The class visited the pond on Shelburne Farms as part of their habitats study. Students used skimmers to collect small water creatures from the pond. Some wrote of their observations while others drew of their observations. It was a wonderful afternoon, and the observations will be compared with future visits as they continue to learn about various habitats on the Farm during different seasons.
In learning about harvesting and healthy foods, the Kindergarten/First Grade class took a trip to Shelburne Apple Orchard. It was a beautiful day for picking apples, reading Johnny Appleseed, and playing games in the orchard. At school the class made and baked individual mini-apple pies. They also taste tested three varieties of apples and made a graph based on their favorite apple. It was a learning field trip with a lot of yummy results.
The year-long science theme in the First Grade class is Animal Kingdom. The students had many opportunities and observations on Shelburne Farm for investigating and learning about insects. They also raised lady bugs from egg to lady bug and observed their cycle of changes. The class released the ladybugs outside on the Farm.
As part of learning about birds, the class took a field trip to the Green Mountain Audubon Center and participated in a program with their educators on All About Birds; one of the highlights was learning to identify – and try to make – some bird calls. Following a picnic lunch, the class went to the Birds of Vermont Museum to learn more about birds and saw more than 500 carved birds. They enjoyed drawing many of their observations. The students thoroughly enjoyed these additional field learning opportunities and partnering with these organizations.
The class, along with a Farm Educator, ventured down to the lakefront on Shelburne Farms as part of their geology studies. They explored the different types of rocks present and the characteristics of those rocks. They also searched and located fossils and learned about the history of the farm and how those fossils originated. The children enjoyed investigating the many caves that exist and discussed how the caves were formed. It was a wonderful trip for discovering geology here on Shelburne Farms.
At the end of the month, the class will be taking a trip to Rock of Ages, a Granite Quarry in Barre Vermont. They will take a guided quarry tour to an overlook of Smith Granite Quarry, the largest operating granite quarry in the world. Granite is among the oldest rock on earth and it's found deep beneath the ground's surface. Students will learn the process of quarrying huge slabs of granite and then see firsthand how it is transformed into beautiful works of art.
As part of learning about the Plant Kingdom the class has been working on leaf identification and moving toward tree identification. They have spent time on Shelburne Farms learning about the various trees including having a scavenger hunt through the forest. In addition, they have been incorporating their current mapping learning skills by making maps of the recess hill and Lone Tree Hill.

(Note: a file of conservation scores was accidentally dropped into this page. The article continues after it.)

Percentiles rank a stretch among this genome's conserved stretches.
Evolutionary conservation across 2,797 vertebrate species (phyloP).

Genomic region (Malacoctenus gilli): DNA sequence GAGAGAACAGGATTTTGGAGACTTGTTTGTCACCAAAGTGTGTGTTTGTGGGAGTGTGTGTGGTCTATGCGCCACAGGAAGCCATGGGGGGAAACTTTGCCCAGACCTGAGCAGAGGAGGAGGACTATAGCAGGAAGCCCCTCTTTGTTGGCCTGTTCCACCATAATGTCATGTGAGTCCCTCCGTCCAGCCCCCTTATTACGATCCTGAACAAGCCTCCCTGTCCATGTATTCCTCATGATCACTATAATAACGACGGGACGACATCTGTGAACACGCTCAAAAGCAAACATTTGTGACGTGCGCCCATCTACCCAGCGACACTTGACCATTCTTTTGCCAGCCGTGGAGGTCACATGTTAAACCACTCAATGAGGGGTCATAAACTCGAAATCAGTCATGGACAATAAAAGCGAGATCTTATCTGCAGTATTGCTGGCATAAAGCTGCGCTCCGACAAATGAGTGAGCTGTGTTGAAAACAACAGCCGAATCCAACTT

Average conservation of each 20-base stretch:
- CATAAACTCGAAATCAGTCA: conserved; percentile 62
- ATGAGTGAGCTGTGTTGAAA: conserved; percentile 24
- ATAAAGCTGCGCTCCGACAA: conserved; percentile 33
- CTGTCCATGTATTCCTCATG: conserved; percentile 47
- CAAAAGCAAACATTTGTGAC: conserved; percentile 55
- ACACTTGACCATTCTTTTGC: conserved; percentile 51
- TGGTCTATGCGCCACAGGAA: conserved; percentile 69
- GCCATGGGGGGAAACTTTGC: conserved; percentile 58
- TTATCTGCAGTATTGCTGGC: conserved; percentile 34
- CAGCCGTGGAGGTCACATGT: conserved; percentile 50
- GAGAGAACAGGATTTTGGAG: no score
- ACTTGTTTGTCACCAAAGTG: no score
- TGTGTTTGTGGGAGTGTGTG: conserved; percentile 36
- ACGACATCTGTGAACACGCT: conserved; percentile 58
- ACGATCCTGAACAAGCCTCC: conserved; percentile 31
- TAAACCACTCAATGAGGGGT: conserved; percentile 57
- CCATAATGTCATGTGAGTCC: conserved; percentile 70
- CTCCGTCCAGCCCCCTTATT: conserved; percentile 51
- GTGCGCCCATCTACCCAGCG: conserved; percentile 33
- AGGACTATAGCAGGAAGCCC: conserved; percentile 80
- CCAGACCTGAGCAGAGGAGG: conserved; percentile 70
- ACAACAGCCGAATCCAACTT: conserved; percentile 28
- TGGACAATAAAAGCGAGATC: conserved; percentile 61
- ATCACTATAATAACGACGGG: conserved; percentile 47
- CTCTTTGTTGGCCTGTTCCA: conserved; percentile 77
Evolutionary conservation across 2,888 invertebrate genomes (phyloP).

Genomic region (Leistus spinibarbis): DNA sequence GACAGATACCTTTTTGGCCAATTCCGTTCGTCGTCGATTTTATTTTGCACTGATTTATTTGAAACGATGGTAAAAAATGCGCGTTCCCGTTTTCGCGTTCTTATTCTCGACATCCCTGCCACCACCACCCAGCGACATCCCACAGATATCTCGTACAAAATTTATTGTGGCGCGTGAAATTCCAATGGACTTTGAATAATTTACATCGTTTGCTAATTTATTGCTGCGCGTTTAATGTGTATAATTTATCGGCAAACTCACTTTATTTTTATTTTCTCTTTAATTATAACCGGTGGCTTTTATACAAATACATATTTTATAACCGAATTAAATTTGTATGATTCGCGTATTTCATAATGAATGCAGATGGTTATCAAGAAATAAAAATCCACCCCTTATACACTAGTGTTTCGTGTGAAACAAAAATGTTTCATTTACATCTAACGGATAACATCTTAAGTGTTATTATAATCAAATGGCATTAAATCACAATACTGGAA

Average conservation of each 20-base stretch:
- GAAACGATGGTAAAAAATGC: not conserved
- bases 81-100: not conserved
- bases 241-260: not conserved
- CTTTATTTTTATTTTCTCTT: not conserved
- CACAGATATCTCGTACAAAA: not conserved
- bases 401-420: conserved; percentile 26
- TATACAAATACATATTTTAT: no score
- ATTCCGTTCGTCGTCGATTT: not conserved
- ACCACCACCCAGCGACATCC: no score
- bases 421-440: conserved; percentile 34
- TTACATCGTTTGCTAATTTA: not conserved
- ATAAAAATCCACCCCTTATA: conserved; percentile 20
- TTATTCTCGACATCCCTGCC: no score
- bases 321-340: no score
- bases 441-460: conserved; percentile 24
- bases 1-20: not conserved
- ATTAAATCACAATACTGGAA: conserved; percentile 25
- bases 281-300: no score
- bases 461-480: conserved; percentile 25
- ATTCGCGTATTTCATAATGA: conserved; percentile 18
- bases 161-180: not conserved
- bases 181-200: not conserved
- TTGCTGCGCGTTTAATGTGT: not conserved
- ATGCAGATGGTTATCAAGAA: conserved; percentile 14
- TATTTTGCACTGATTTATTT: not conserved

Next week the class will be hiking Mt. Philo as they compare and contrast with their learning on the Farm with the types of trees on Mt. Philo and leaf identification, discuss the difference of the vegetation based on the elevation at various points on the mountain, have a scavenger hunt, and draw a map based on the view from the top of Mt. Philo.
The current social studies theme focusses on the Westward Expansion and Lewis and Clark. The students have ventured on Shelburne Farms as explorers to record flora, fauna and weather conditions just as Lewis and Clark. They also had many discussions about what it was like back then to not have had some of our modern conveniences such as warm boots, gear and tools. One of their favorite plants that they identified was Jack in the Pulpit and learning about the different transformations of the plant based on the changes of the seasons.
The class went kayaking on the LaPlatte River to continue their learning and to experience traveling on water while looking to identify plants and wildlife similar to Lewis and Clark. After quickly gaining confidence in kayaking, the students had a fantastic time with beautiful weather for traveling on the river. They saw turtles, blue herons, and even a bald eagle along with many water plants.
In learning about early humans, one area of discussion has been about the first fire, being able to create and control it and how this was an important turning point. The class along with a Shelburne Farms educator learned firsthand of how much work this process is – from identifying the types of tree wood to use, collecting the wood, sorting the wood, and starting a fire. It was a wonderful opportunity to be able to apply their learning outside in a wooden area on the Farm.
The class will soon be hiking Snake Mountain to continue the discussion about early man. Once they reach the top, they will discuss and use the higher elevation to observe the lay of the land below, discuss scouting methods that may have been used to determine a good place to live in relation to food and water sources and reasons why. This mountain is also called Grand View Mountain after the hotel of the same name that was built in 1870 at the top.